Education, entrepreneurialism, and democratic institutions bode well for the country’s future—but profound challenges remain.
I attended a dinner in Paris full of tech experts, scientists, and investors, all of whom were gloomy about the West. Progress isn’t progressing, they complained. There are too many impediments to innovation. What on earth has gone wrong with our universities? We once put a man on the moon, and now we can’t even figure out a humane way to fly from Silicon Valley to Paris. Everything’s overregulated. The Scientific Revolution is over; the Industrial Revolution has reached the end of the line. No one understands what made America great anymore. We haven’t conquered death, but taxes have conquered us. We’re doomed.
Enter Nick Booker-Soni, about 30, affable and rumpled, standing at the open window to smoke. I said that I lived in Istanbul. “Really? We visited last year.” The other half of the “we” was his wife, Meetu. “Truth is, we were a bit disappointed.” I expected him to mention the usual disappointments: traffic, perhaps, or tear gas. “Just not that much history there,” he said.
Not what I expected.
Turkey’s Marxist terrorists strike again—this time, against America.
4 February 2013
Americans seem surprised that the February 1 bombing of the U.S. Embassy in Ankara, Turkey, was carried out not by Islamists but by a Marxist—specifically, by a member of the Revolutionary People’s Liberation Party/Front, or DHKP/C. But no one in Turkey was remotely surprised.
When Turkey's Weirdest Televangelist Met Sean Ali Stone Or: Why I don't bother writing fiction anymore
The Turkish televangelist Harun Yahya, also known as Adnan Oktar, is a controversial figure in Turkey, controversial among other things for his litigiousness—scores of websites in Turkey, including Wo
THE GLOBE AND MAIL
Orhan Pamuk, born in 1952 to a wealthy but waning Istanbul family, is Turkey's best-known, best-selling, and most controversial novelist. Cevdet Bey and His Sons, published 1982, was awarded the Orhan Kemal and Milliyet literary prizes; The Silent House, received the Prix de la découverte européene in 1991. With The White Castle and The Black Book he achieved international renown, particularly for his evocative and experimental exploration of Istanbul, past and present. Snow, which he describes as “my first and last political novel” was published in 2002. In 2003 he received the International IMPAC award for My Name is Red. His books have been translated into 46 languages. Not all of them are great, but some of them are. The Museum of Innocence is one of the great ones.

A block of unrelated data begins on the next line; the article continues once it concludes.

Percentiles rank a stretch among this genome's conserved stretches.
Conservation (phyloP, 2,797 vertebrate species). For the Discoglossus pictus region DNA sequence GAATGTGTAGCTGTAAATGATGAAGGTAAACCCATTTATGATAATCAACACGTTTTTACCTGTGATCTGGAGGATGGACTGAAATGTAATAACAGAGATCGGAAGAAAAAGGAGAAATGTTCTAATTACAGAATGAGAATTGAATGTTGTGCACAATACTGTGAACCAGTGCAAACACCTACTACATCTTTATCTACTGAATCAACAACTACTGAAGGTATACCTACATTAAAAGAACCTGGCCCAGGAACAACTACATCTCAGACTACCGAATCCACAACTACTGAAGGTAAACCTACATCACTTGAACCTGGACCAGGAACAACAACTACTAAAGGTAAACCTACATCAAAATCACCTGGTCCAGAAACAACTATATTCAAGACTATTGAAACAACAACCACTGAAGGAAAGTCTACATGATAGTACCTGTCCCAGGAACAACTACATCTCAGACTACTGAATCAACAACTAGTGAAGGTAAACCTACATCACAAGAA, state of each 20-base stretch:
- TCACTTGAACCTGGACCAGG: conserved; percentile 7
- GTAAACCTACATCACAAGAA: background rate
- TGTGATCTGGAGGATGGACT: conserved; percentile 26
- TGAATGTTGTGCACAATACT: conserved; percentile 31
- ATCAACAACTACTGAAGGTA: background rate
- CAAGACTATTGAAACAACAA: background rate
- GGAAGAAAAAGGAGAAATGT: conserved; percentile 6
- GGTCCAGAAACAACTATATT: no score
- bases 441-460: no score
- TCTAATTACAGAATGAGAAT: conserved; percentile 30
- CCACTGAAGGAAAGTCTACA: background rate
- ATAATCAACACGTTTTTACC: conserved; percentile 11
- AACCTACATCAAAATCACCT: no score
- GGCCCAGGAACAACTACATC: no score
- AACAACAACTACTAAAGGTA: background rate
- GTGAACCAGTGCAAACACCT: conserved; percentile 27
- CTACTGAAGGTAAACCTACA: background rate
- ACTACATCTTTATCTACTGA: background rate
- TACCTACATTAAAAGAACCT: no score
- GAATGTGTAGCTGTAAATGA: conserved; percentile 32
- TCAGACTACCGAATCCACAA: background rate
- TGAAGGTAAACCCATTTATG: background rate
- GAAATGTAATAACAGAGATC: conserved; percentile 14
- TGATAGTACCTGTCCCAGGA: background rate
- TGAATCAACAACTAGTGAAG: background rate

Thoughts on the recent elections, mostly ignored around the world
Having long before accepted a lecturing assignment on Hillsdale College’s Baltic Cruise, I wasn’t in Istanbul for the June 12 general election. So despite months of following the campaign in minute detail, when it actually happened, I was physically and metaphorically isolated from the mood in Turkey. There was some value to that: contemplating the pale, glassy, silent Baltic Sea puts Turkish hysteria in perspective.
Istanbul’s history deserves preservation, but at what cost to development?
Anyone who has ever sat in one of Istanbul’s endless traffic jams, listening to a taxi driver blast his horn and curse the son-of-a-donkey unloading a moving van in front of him, will agree that the city’s transportation system leaves much to be desired. City planners meant to solve this problem when they began construction of a $4 billion subway tunnel beneath the Bosporus. Then, to the planners’ horror, the project’s engineers discovered the lost Byzantine port of Theodosius. Known to archaeologists only from ancient texts, the port had been sleeping peacefully since the fourth century AD—directly underneath the site of the proposed main transit station in Yenikapı.
Washington Times Communities
I'm being asked by everyone I know how Turkey is responding to the uprising in Egypt. The assumption in the question is that Turks must be really be quite interested in these events.
The assumption is dead wrong.
Extracts published by Michael Totten in Pajamas Media
Prime Minister Recep Tayyip Erdogan was the first major world leader to congratulate Iranian President Mahmoud Ahmadinejad in the wake of Iran’s fraudulent elections. “There is no doubt he is our friend,” he insists, dismissing Western anxieties about Iran’s nuclear program as “gossip.” He has invited Hamas to Ankara, feted Sudan’s genocidal President Omer Hassan al-Bashir, and almost in the same breath harangued Israeli President Shimon Peres at Davos for “knowing well how to kill.”
Dread and exhilaration in a city on the verge of political catastrophe
Santo Domingo Diarist
The key to understanding the Dominican Republic is to imagine a country where Jennifer Lopez is the president, Ricky Martin the secretary of the interior, Christina Aguilera the secretary of state, and their backup singers the Supreme Court. An election was taking place while I was in Santo Domingo, visiting my family. They lived in Haiti but had been displaced by the January earthquake. Not speaking Spanish, I couldn’t grasp the political details, but I sensed that whichever party succeeded in putting the most trucks on the street, blaring the loudest Latin music and with the most scantily clad young women dancing on top of them, was going to win.